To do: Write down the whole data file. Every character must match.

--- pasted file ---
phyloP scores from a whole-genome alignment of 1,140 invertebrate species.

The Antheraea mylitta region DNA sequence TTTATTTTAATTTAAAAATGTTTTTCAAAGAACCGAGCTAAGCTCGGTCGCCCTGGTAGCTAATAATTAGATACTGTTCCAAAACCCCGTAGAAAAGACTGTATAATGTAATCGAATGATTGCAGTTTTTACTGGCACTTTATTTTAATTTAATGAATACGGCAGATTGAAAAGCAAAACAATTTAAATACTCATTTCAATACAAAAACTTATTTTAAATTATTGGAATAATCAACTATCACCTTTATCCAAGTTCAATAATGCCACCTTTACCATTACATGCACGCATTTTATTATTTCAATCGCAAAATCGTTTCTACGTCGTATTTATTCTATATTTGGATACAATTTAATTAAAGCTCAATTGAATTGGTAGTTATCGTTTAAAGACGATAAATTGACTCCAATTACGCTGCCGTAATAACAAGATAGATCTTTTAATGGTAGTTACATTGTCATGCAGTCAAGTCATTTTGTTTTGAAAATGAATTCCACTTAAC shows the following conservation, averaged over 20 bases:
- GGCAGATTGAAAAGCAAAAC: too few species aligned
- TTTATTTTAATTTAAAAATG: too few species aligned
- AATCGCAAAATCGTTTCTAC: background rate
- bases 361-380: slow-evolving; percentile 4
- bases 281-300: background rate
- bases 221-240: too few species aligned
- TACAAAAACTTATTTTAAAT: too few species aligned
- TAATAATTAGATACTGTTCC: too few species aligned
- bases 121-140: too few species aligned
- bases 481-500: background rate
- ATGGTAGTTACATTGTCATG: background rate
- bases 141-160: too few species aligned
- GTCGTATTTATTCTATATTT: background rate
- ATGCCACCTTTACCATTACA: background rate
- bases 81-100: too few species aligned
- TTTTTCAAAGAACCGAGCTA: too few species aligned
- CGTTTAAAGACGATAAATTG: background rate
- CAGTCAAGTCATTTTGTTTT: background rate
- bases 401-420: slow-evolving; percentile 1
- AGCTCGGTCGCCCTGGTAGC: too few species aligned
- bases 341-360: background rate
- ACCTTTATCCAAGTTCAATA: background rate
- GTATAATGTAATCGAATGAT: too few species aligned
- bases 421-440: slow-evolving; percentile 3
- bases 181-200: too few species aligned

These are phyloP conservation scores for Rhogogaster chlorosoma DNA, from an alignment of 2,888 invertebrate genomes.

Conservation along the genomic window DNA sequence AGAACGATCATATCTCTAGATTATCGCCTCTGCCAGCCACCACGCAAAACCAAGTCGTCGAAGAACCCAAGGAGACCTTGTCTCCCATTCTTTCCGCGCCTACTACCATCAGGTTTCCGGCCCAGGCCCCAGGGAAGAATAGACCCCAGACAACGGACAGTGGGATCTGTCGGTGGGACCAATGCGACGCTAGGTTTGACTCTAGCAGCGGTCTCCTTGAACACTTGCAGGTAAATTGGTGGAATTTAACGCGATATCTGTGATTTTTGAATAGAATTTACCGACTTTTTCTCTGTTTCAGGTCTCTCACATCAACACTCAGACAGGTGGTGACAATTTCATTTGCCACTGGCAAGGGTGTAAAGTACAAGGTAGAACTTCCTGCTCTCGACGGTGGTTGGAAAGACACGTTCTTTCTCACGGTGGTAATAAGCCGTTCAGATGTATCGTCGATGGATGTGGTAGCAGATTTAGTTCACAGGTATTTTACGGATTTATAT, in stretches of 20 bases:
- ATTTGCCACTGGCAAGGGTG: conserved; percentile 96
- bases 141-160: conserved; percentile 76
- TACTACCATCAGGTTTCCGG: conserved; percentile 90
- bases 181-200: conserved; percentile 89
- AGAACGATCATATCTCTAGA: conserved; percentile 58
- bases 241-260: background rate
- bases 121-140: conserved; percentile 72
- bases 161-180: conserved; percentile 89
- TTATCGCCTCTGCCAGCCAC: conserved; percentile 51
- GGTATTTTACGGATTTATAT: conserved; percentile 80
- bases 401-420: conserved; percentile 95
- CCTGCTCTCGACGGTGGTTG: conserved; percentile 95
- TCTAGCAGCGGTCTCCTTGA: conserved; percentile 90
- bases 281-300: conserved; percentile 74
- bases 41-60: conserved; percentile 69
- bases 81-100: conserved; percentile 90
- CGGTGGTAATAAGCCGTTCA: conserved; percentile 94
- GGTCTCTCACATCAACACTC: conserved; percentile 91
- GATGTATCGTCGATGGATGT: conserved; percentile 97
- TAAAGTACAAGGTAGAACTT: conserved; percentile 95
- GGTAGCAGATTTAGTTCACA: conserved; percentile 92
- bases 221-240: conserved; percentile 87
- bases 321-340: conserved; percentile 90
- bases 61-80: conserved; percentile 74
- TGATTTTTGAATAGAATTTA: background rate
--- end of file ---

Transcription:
phyloP scores from a whole-genome alignment of 1,140 invertebrate species.

The Antheraea mylitta region DNA sequence TTTATTTTAATTTAAAAATGTTTTTCAAAGAACCGAGCTAAGCTCGGTCGCCCTGGTAGCTAATAATTAGATACTGTTCCAAAACCCCGTAGAAAAGACTGTATAATGTAATCGAATGATTGCAGTTTTTACTGGCACTTTATTTTAATTTAATGAATACGGCAGATTGAAAAGCAAAACAATTTAAATACTCATTTCAATACAAAAACTTATTTTAAATTATTGGAATAATCAACTATCACCTTTATCCAAGTTCAATAATGCCACCTTTACCATTACATGCACGCATTTTATTATTTCAATCGCAAAATCGTTTCTACGTCGTATTTATTCTATATTTGGATACAATTTAATTAAAGCTCAATTGAATTGGTAGTTATCGTTTAAAGACGATAAATTGACTCCAATTACGCTGCCGTAATAACAAGATAGATCTTTTAATGGTAGTTACATTGTCATGCAGTCAAGTCATTTTGTTTTGAAAATGAATTCCACTTAAC shows the following conservation, averaged over 20 bases:
- GGCAGATTGAAAAGCAAAAC: too few species aligned
- TTTATTTTAATTTAAAAATG: too few species aligned
- AATCGCAAAATCGTTTCTAC: background rate
- bases 361-380: slow-evolving; percentile 4
- bases 281-300: background rate
- bases 221-240: too few species aligned
- TACAAAAACTTATTTTAAAT: too few species aligned
- TAATAATTAGATACTGTTCC: too few species aligned
- bases 121-140: too few species aligned
- bases 481-500: background rate
- ATGGTAGTTACATTGTCATG: background rate
- bases 141-160: too few species aligned
- GTCGTATTTATTCTATATTT: background rate
- ATGCCACCTTTACCATTACA: background rate
- bases 81-100: too few species aligned
- TTTTTCAAAGAACCGAGCTA: too few species aligned
- CGTTTAAAGACGATAAATTG: background rate
- CAGTCAAGTCATTTTGTTTT: background rate
- bases 401-420: slow-evolving; percentile 1
- AGCTCGGTCGCCCTGGTAGC: too few species aligned
- bases 341-360: background rate
- ACCTTTATCCAAGTTCAATA: background rate
- GTATAATGTAATCGAATGAT: too few species aligned
- bases 421-440: slow-evolving; percentile 3
- bases 181-200: too few species aligned

These are phyloP conservation scores for Rhogogaster chlorosoma DNA, from an alignment of 2,888 invertebrate genomes.

Conservation along the genomic window DNA sequence AGAACGATCATATCTCTAGATTATCGCCTCTGCCAGCCACCACGCAAAACCAAGTCGTCGAAGAACCCAAGGAGACCTTGTCTCCCATTCTTTCCGCGCCTACTACCATCAGGTTTCCGGCCCAGGCCCCAGGGAAGAATAGACCCCAGACAACGGACAGTGGGATCTGTCGGTGGGACCAATGCGACGCTAGGTTTGACTCTAGCAGCGGTCTCCTTGAACACTTGCAGGTAAATTGGTGGAATTTAACGCGATATCTGTGATTTTTGAATAGAATTTACCGACTTTTTCTCTGTTTCAGGTCTCTCACATCAACACTCAGACAGGTGGTGACAATTTCATTTGCCACTGGCAAGGGTGTAAAGTACAAGGTAGAACTTCCTGCTCTCGACGGTGGTTGGAAAGACACGTTCTTTCTCACGGTGGTAATAAGCCGTTCAGATGTATCGTCGATGGATGTGGTAGCAGATTTAGTTCACAGGTATTTTACGGATTTATAT, in stretches of 20 bases:
- ATTTGCCACTGGCAAGGGTG: conserved; percentile 96
- bases 141-160: conserved; percentile 76
- TACTACCATCAGGTTTCCGG: conserved; percentile 90
- bases 181-200: conserved; percentile 89
- AGAACGATCATATCTCTAGA: conserved; percentile 58
- bases 241-260: background rate
- bases 121-140: conserved; percentile 72
- bases 161-180: conserved; percentile 89
- TTATCGCCTCTGCCAGCCAC: conserved; percentile 51
- GGTATTTTACGGATTTATAT: conserved; percentile 80
- bases 401-420: conserved; percentile 95
- CCTGCTCTCGACGGTGGTTG: conserved; percentile 95
- TCTAGCAGCGGTCTCCTTGA: conserved; percentile 90
- bases 281-300: conserved; percentile 74
- bases 41-60: conserved; percentile 69
- bases 81-100: conserved; percentile 90
- CGGTGGTAATAAGCCGTTCA: conserved; percentile 94
- GGTCTCTCACATCAACACTC: conserved; percentile 91
- GATGTATCGTCGATGGATGT: conserved; percentile 97
- TAAAGTACAAGGTAGAACTT: conserved; percentile 95
- GGTAGCAGATTTAGTTCACA: conserved; percentile 92
- bases 221-240: conserved; percentile 87
- bases 321-340: conserved; percentile 90
- bases 61-80: conserved; percentile 74
- TGATTTTTGAATAGAATTTA: background rate